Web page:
How can I detect if the caller passed any variables to my function in Python?

I guess the subject sounds pretty stupid, so I'll show some code:

def foo(**kwargs):
    # How can you detect the difference between (**{}) and ()?

Is there any way to detect inside of foo, how the method was called?

Update 1

Because there were some comments why you possible want to do something, I'll try to explain some background.

super(MyClass, self).foo(*args, **kwargs) sucks - a lot of wasteful duplication. I want to write 'self.super()'. In this case, just call the super class and hand over all parameters that the calling method got as well. Works like a charm.

Now the problematic magic part:

I want to say 'self.super(something)' and in this case, only 'something' is passed to the super method. Works for most cases.

This is where it breaks:

def foo(self, fnord=42, *args, **kwargs):
    self.super(*args, **kwargs)

So the super method should get the arguments that the calling method - however if *args, **kwargs are empty, currently the library can not detect this condition and passed all arguments including 'fnord'...

Of course I could use*args, **kwargs) as an alternative syntax but that's lame :-)

PS: Yes, I know p3k's super, but still not nice and it does not work with Python 2.x...

Update 2

Actually even Python's ast module removes the **{} (ast.parse('foo(**{})')) so it looks like this happens so early in the parsing process that you can not get this information later on...

So in the end I have either to give up on that specific problem (raising an AmbiguousSyntaxError) or to use text parsing as proposed by ~unutbu. Re-thinking my approach, the latter might actually feasable because I only need to know if it is self.super(\s*), self.super(\S+).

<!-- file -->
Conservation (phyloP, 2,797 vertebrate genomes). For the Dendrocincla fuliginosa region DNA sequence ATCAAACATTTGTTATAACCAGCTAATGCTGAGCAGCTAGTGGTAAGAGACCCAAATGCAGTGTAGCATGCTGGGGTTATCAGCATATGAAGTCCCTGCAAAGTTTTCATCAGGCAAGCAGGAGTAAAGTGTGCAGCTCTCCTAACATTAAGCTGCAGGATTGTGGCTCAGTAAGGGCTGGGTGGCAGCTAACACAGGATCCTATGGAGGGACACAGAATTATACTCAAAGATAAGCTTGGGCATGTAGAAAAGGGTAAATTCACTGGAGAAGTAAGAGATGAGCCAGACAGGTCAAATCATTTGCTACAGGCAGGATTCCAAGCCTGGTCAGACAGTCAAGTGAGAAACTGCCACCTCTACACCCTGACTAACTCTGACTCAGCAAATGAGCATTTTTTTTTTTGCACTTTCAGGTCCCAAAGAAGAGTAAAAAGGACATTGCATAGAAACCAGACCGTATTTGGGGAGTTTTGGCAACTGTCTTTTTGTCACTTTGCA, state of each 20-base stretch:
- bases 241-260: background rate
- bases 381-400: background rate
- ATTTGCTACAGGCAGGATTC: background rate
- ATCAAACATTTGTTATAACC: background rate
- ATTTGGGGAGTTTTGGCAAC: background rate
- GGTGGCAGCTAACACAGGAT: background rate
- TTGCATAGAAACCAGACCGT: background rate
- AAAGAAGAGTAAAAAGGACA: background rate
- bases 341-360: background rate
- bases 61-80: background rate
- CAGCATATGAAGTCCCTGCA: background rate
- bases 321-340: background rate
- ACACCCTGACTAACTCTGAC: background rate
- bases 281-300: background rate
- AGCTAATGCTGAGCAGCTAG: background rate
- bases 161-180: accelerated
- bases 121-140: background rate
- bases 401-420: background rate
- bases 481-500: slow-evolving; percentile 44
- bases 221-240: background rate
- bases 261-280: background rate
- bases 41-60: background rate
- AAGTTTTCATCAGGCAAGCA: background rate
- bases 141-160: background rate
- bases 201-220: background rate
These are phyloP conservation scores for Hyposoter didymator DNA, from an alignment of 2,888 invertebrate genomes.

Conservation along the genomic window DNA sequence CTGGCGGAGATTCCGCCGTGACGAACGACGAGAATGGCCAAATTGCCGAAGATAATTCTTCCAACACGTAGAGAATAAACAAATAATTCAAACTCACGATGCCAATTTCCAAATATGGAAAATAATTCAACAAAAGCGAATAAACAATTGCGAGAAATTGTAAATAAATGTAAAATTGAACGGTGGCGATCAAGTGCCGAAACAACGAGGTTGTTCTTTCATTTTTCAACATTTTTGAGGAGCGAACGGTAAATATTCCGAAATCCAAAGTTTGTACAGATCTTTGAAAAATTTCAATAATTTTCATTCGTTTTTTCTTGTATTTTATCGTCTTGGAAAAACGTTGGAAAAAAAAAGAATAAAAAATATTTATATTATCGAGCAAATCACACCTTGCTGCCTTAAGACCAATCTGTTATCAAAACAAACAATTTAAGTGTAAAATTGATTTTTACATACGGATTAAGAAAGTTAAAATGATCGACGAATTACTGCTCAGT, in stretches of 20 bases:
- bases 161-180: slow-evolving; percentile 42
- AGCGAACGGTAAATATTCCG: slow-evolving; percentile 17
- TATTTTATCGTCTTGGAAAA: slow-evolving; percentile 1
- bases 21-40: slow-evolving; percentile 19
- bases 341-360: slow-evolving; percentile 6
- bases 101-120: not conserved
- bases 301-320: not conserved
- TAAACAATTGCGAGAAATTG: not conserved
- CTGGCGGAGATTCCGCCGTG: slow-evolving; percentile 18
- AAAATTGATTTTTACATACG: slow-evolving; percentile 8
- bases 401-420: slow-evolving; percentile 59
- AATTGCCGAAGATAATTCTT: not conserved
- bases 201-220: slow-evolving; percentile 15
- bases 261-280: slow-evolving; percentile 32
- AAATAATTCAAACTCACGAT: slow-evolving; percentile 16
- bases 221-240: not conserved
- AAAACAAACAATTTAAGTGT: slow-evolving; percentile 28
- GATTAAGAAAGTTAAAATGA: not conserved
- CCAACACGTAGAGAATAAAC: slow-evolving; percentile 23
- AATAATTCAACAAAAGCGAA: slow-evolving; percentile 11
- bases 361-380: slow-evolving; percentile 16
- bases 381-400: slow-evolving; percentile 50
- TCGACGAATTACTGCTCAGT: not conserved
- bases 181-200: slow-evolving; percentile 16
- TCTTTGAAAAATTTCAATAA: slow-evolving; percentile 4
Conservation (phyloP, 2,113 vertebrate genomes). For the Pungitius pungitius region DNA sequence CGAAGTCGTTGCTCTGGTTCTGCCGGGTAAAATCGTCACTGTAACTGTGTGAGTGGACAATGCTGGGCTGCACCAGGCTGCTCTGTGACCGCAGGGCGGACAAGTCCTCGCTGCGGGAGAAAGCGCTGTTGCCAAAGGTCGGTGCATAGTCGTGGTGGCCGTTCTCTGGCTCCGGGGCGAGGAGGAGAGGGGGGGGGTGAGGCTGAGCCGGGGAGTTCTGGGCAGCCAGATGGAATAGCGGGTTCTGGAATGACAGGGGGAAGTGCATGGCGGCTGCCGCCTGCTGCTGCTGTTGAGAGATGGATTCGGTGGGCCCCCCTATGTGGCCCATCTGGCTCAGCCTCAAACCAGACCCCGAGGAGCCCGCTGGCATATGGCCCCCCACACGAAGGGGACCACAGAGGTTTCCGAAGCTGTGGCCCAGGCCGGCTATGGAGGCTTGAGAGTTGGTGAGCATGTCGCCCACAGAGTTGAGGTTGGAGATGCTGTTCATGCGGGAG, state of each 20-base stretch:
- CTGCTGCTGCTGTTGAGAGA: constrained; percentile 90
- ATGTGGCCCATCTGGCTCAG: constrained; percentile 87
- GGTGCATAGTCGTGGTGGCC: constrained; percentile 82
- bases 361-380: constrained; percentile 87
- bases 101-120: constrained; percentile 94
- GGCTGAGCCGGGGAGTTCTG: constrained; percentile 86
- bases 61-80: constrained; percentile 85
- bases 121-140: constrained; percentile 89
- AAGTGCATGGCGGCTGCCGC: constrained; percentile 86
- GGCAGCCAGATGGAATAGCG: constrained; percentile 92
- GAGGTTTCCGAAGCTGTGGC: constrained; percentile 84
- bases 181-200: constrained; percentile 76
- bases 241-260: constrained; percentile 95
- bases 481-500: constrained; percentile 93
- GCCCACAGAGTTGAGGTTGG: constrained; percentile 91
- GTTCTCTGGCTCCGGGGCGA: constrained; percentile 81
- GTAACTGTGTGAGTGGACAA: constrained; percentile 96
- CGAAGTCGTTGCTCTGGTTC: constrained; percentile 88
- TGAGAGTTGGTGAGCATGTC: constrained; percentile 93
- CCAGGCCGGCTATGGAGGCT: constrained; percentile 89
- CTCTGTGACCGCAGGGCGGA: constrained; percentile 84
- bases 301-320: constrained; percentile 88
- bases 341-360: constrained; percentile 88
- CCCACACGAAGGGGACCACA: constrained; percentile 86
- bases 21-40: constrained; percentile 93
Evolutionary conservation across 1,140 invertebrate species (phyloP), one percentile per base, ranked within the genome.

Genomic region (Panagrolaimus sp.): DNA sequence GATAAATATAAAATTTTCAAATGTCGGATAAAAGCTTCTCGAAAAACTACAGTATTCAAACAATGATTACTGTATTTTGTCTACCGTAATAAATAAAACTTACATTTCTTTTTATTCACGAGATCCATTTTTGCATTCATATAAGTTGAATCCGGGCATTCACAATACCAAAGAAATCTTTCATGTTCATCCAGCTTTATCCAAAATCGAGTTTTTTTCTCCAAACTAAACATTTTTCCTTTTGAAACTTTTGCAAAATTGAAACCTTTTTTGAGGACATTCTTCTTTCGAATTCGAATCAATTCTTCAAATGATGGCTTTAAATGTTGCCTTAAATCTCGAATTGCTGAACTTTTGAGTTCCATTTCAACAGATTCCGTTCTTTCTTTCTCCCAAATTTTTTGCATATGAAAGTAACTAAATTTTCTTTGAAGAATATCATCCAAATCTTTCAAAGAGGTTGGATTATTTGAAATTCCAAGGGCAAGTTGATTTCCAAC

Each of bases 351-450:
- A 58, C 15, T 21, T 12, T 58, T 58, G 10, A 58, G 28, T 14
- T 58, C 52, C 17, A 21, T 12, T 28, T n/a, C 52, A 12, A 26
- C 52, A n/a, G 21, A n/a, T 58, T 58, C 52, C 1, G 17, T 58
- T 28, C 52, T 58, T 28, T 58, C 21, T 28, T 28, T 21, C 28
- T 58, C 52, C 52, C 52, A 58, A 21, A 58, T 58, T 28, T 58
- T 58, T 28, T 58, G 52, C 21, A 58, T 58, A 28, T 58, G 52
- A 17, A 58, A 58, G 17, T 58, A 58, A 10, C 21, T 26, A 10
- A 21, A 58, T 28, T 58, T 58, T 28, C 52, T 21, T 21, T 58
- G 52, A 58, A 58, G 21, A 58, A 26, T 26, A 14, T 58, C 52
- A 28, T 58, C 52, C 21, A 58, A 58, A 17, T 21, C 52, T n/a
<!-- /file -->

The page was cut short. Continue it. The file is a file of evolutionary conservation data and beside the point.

This hack only works with CPython.

import traceback

def foo(**kwargs):
    # stack is a list of 4-tuples: (filename, line number, function name, text)
    # see

    print('foo was called: %s'%text)

# foo was called: foo(**{})
# foo was called: foo()

As an example of how this might be useful:

def pv(var):
    print('%s: %s'%(text[text.find('(')+1:-1],var))

# x: 5

Notice that pv is called with just the value x, but it prints both the "name" of the variable (as it was called), and the value of a variable. Sometimes I use this when debugging and am too lazy to write out the full print statement.

In your update to your original question you wrote you want to be able to do something like this:

def foo(self, fnord=42, *args, **kwargs):
    self.super(*args, **kwargs)

Does this do what you want?

def foo(self, fnord=42, *args, **kwargs):
    self.super(fnord=fnord, *args, **kwargs)

So basically it is not possible to do that with the provided Python modules. I had to fall-back to plain-text regexes which work for me pretty well given the simplicity of my requirements.

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